Super Contribution Caps Set to Increase from 1 July 2021

For the first time since July 2017, the concessional and non-concessional super contribution caps are set to increase. For those eligible, this means they can improve their superannuation savings and have more monetary security in retirement.

This comes as a nice surprise following the announcement that the general transfer balance cap (TBC) – the limit on the amount you can transfer into the tax-free retirement phase in super – is increasing from $1.6 million to $1.7 million. This announcement has provided certainty around indexation and how it will impact contribution caps.

So, how do the changes to super contribution caps work? And how can you make the most of them?

Increase in concessional (pre-tax) contributions cap

Firstly, concessional contributions are those made into your superfund before tax and therefore, taxed at a rate of 15% within your super fund.

Since 1 July 2017, the indexation of the concessional contributions cap takes place in $2,500 increments. The standard cap since 2017 has been benchmarked at $25,000 per annum and as of 1 July 2021 will now increase to $27,500 per annum. However, be aware that if the superfund’s administration fees and/or the insurance premium are paid by the employer on your behalf, they also count towards your cap.

e.g.: A fund member who is under the age of 67 makes a concessional contribution of $25,000 to her super fund so she can make a tax deduction claim. From 1 July, she will now be able to contribute $27,500 and continue to claim a tax deduction.

Increase in non-concessional contributions cap 

Non-concessional contributions are made after-tax income and are not taxed within your superannuation fund. As of 1 July 2021, the cap will increase four times the concessional contribution to $110,000 (4 x $27,500). Overall, this means that non-concessional caps will increase from $100,000 to $110,000.

The eligibility for making a non-concessional contribution is determined by your total superannuation balance (TSB). As of July 1, the TBC increase to $1.7 million means that if your TSB is less than $1.7 million on 30 June 2021, you may be allowed to make after-tax contributions of at least $110,000 in the 2021-22 financial year.

e.g.: A 55-year-old fund member has a total super balance of $450,000 as of 30 June 2021 and wishes to make a non-concessional contribution of $105,000 on 16 August 2021. As his non-concessional contribution is below $110,000, he can make it without a penalty.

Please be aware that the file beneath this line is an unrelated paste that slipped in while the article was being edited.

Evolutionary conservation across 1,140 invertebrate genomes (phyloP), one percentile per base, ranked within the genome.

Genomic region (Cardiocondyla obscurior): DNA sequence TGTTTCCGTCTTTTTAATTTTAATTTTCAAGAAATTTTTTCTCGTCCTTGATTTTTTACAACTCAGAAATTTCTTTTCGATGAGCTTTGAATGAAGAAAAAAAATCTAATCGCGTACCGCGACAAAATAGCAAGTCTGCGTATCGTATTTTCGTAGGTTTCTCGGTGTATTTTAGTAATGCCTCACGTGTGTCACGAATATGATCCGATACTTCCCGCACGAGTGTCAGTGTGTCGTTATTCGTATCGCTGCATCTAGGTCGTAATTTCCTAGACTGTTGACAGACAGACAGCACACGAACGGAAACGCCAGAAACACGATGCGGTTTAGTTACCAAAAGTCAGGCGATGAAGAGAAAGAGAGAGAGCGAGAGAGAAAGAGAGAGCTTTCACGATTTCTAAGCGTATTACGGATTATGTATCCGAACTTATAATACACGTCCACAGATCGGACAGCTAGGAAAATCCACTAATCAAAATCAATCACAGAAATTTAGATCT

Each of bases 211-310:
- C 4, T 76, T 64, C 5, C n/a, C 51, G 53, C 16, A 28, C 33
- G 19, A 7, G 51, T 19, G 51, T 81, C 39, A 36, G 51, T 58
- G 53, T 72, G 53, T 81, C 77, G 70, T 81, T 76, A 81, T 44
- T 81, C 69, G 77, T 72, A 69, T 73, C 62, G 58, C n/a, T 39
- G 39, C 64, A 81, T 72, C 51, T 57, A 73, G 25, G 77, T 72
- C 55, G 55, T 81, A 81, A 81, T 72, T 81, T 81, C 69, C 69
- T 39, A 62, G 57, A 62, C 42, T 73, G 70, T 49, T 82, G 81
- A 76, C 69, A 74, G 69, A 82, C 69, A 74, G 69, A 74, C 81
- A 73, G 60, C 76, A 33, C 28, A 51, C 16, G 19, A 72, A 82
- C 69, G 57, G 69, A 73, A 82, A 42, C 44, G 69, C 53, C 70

A summary of the changes to concessional and non-concessional caps are found in Table 1.

Table 1: Changes to concessional and non-concessional super contribution caps.

The bring-forward rule

A member’s TSB also determines their entitlement to use the non-concessional bring-forward rule to transfer more into super. This means that if you did not utilise a bring-forward arrangement in either 2019-20 or 2020-21 and your TSB is $1.48 million to less than $1.59 million (as of 30 June 2021), then you can contribute up to $220,000.

As your TSB decreases the amount you can contribute steadily increases. Where you have less than $1.48 million then you may be able to contribute up to $330,000. If your TSB is $1.7 million or more, you are unable to contribute. This information is shown in Table 2.

Table 2: Bring-forward rule for non-concessional contributions

Eligibility to contribute

Eligibility to contribute is dependent on your age. If you’re 64-74 years old, you must meet the work test (40 hours of employment in 30 days) or receive a work test exemption to contribute. Anyone under the age of 67 can contribute.

Provided you have not used the work test exemption before, it may be used to contribute super if you had no more than $300,000 in super at the previous June 30. You must also have met the work test the previous year.

However, the non-concessional contribution bring-forward rule has not been extended to the ages 65 and 66. Only those under the age of 65 on 1 July 2021 can utilise the bring-forward rule. Therefore, those aged 65-66 may have to make non-concessional contributions of $100,000 in 2020-2021 and $110,000 in 2021-2022. However, the legislation is currently sitting in parliament so watch this space to see if this applies to you.


If you have any questions about the new super contribution caps or need advice on a related matter, get in touch with the Provide Wealth specialists.